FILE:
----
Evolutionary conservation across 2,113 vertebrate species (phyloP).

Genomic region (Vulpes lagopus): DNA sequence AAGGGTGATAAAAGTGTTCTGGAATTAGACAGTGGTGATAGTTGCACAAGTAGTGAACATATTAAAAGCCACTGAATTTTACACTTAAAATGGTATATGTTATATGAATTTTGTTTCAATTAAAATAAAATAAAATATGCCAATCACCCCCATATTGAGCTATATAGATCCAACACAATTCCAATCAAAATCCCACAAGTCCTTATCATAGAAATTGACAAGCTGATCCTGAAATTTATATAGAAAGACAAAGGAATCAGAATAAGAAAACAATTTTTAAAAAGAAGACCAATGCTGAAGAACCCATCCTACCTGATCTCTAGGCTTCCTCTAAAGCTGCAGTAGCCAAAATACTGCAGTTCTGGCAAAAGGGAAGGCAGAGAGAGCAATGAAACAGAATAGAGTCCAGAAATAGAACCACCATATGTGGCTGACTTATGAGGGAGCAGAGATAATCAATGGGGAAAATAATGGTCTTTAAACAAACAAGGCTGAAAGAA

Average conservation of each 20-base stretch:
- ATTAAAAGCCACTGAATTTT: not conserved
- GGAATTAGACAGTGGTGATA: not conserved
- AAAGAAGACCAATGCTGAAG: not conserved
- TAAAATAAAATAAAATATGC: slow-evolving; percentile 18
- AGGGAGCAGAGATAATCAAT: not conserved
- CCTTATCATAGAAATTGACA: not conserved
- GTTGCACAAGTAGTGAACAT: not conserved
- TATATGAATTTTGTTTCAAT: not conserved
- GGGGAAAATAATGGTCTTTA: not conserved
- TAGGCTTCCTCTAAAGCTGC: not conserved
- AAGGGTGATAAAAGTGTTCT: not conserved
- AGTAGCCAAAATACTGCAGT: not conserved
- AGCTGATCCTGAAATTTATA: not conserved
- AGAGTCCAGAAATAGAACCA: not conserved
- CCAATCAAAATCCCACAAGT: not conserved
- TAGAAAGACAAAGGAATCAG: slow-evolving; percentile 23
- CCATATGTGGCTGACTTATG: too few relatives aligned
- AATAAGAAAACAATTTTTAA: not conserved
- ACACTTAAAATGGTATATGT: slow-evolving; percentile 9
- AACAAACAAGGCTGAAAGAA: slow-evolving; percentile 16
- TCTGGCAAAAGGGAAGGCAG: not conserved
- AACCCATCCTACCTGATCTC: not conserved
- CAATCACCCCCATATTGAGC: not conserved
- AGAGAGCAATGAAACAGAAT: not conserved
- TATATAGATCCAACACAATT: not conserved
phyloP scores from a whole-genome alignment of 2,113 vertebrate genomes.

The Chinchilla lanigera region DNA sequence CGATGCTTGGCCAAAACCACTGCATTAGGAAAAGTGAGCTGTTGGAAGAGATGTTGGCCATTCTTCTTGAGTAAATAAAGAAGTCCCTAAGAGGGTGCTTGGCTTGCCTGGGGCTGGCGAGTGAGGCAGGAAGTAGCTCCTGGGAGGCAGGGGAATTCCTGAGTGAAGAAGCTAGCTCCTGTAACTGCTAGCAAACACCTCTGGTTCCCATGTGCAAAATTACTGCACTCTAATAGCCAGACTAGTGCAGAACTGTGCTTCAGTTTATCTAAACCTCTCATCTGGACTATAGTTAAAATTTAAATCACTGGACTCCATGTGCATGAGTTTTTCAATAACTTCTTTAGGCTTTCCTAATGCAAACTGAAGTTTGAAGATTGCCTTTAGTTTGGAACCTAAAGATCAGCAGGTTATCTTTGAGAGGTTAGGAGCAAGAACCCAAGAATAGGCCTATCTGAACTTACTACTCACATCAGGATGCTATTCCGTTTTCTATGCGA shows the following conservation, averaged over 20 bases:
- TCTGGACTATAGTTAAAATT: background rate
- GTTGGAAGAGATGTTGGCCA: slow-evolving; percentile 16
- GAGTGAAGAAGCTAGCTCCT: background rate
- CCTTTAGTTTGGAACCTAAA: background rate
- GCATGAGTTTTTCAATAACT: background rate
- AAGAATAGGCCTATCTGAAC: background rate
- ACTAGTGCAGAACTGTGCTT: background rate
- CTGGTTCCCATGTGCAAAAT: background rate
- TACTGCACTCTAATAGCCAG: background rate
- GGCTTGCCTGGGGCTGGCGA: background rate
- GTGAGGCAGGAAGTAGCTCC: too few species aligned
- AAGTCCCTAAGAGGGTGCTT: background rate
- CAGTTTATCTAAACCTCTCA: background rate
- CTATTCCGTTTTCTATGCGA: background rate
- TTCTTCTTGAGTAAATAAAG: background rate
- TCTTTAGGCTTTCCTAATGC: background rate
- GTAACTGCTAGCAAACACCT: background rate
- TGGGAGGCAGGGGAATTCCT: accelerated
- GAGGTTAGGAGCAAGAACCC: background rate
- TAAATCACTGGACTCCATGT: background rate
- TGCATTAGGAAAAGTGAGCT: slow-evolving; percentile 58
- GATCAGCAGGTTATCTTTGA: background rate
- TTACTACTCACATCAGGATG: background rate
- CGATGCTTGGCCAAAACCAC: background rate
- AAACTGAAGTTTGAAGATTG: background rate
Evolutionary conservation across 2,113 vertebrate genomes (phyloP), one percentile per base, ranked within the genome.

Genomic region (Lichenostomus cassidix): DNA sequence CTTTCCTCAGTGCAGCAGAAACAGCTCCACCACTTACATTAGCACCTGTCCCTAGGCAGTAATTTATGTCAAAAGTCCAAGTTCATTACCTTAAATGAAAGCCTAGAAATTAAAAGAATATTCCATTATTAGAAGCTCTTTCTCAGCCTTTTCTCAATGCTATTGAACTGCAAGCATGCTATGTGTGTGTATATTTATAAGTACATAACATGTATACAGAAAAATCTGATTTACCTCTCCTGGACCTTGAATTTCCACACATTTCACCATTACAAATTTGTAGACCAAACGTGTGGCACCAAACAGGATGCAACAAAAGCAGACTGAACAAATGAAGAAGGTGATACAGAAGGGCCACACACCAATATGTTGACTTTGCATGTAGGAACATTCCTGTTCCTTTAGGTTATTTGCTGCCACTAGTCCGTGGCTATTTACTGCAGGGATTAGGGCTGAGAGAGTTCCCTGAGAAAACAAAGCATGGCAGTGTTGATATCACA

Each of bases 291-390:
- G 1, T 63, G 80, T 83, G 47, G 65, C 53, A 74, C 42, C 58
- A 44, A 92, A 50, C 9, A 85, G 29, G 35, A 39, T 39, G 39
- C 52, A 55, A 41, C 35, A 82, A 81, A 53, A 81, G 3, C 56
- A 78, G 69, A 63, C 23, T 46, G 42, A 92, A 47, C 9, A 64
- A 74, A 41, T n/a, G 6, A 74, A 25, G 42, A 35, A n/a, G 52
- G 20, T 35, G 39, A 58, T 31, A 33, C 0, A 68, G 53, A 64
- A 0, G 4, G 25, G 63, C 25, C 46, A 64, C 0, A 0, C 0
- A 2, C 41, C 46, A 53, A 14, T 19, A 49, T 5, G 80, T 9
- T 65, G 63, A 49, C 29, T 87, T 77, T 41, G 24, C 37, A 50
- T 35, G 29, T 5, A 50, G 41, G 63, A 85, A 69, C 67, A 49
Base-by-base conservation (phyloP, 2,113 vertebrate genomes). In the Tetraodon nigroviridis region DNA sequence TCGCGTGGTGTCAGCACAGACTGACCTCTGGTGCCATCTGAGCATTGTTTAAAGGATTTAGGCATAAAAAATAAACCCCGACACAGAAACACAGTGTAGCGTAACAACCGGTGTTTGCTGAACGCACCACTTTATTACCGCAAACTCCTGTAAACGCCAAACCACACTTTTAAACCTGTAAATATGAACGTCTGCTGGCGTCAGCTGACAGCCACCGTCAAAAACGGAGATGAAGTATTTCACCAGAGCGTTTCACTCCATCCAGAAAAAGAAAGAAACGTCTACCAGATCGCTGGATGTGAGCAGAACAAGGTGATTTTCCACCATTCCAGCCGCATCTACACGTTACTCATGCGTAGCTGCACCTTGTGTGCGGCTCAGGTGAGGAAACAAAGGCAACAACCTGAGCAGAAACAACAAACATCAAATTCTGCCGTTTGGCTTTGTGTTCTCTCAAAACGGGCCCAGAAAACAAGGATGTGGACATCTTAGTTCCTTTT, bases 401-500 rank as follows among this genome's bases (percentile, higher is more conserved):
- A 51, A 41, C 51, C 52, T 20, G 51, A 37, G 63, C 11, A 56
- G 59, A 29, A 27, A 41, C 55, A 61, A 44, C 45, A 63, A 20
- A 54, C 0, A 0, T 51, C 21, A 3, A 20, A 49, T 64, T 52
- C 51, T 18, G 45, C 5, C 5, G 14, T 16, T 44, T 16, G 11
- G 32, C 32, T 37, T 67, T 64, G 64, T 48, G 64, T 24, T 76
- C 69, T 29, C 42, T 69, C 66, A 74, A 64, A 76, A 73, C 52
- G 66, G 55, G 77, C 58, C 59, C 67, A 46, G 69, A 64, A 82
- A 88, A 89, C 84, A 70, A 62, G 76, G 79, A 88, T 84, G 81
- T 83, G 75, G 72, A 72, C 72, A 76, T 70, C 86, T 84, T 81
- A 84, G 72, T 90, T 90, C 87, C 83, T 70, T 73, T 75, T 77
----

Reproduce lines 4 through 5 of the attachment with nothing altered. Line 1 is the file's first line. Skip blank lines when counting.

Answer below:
- ATTAAAAGCCACTGAATTTT: not conserved
- GGAATTAGACAGTGGTGATA: not conserved